How to: Treat Cradle Cap
Claire Andrews ⋅ Dec 20, 2023

How to: Treat Cradle Cap

Let's chat Cradle Cap!

This is by far one of the most common questions that drops into my DMs on Insta...'I think my baby has Cradle Cap and I have no clue what to do about it!'

So, let's do deep dive on what Cradle Cap actually is and what in the world you can do about it!

Cradle Cap: Give me the low down...

Cradle cap, also known as infantile seborrheic dermatitis, is a common skin condition that affects newborn babies. It is characterized by rough, scaly patches on the baby's scalp. Although it may look unpleasant, cradle cap is harmless and can clear up on its own within a few months.

The exact cause of cradle cap is unknown, but it is believed to be related to the hormones passed from the mother to the baby during pregnancy. These hormones cause the baby's sebaceous glands to produce more oil, leading to the formation of the scales.

Treating Cradle Cap

While cradle cap does not always require treatment, here is one method you can use, that will reduce (or potentially remove entirely) your baby's cradle cap:

  • Gently massage the affected area with baby oil, vaseline or olive oil. This can help to loosen the scales. Leave it on overnight (or for a few hours at the very least).
  • Then gently brush the scalp with a soft brush or comb to loosen/lift the scales.
  • Using a mild, baby-friendly shampoo, gently wash the baby's scalp. Be sure to rinse thoroughly and avoid getting shampoo in the baby's eyes.
  • Brush their hair one more time, removing any scales from strands of hair.
  • If this doesn't entirely take away the scales, then repeat the process in a few days. Give your baby's scalp some time to settle, immediately after the bath you may notice they are a little red however this should ease quickly and shouldn't be uncomfortable!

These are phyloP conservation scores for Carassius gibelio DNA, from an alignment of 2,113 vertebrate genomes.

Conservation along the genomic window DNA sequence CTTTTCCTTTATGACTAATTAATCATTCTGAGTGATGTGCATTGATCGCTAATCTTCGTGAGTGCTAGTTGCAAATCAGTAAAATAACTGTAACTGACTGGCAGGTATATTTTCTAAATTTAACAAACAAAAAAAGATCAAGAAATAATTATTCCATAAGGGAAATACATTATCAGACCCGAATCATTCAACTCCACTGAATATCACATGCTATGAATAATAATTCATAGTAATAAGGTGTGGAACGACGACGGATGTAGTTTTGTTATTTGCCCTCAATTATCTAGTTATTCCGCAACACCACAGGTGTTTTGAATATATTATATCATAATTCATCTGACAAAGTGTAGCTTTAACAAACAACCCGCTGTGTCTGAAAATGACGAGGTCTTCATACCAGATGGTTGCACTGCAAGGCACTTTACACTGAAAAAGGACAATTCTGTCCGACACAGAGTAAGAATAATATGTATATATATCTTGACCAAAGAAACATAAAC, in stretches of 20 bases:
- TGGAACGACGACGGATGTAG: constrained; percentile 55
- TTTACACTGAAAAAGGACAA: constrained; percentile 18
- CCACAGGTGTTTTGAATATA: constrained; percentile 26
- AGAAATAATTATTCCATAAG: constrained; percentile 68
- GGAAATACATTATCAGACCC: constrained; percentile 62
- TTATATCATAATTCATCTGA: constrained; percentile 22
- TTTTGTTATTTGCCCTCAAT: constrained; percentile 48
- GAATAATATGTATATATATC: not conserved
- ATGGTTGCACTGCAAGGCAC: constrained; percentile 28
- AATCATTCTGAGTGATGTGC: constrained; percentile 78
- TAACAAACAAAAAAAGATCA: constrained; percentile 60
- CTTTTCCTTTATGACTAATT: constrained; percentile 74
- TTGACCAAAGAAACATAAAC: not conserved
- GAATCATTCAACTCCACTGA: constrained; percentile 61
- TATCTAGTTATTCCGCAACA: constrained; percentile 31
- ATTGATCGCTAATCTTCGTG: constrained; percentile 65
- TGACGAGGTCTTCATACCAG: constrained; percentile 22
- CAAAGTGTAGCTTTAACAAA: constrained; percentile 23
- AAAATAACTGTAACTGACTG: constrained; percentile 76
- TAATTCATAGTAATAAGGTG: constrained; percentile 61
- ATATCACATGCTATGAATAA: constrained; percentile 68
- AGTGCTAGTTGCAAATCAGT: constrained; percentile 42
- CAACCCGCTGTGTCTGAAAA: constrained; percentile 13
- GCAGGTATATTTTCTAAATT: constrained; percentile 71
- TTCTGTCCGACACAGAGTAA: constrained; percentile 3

Preventing Cradle Cap

While Cradle Cap cannot always be prevented, there are a few steps you can take to minimise it's occurrence:

  • Regularly wash your baby's scalp with a gentle shampoo.
  • Gently brush your baby's scalp regularly to remove any excess oil and prevent the buildup of scales.
  • Avoid using harsh soaps or shampoos that may irritate your baby's skin.

Which products do I recommend?

Mustela Cradle Cap Foaming Shampoo

Mustela Shampoo

Silicone Brush

Silicone Brush

When to Seek Medical Advice

In the vast majority of cases, cradle cap is harmless and does not require medical intervention. However, you should consult your GP if:

  • The cradle cap spreads to other areas of the body.
  • The affected area becomes red, inflamed, or starts to ooze.
  • Your baby shows signs of discomfort or itching.

Remember, cradle cap is a common condition that usually resolves on its own. With gentle care and patience, you can help manage and treat Cradle Cap while keeping your baby's scalp healthy and comfortable.

Hope this helps you out!


Just so you know! As an Amazon Affiliate, I earn from qualifying sales. This in no way impacts the critique about which products I suggest to the Safe Hands community.
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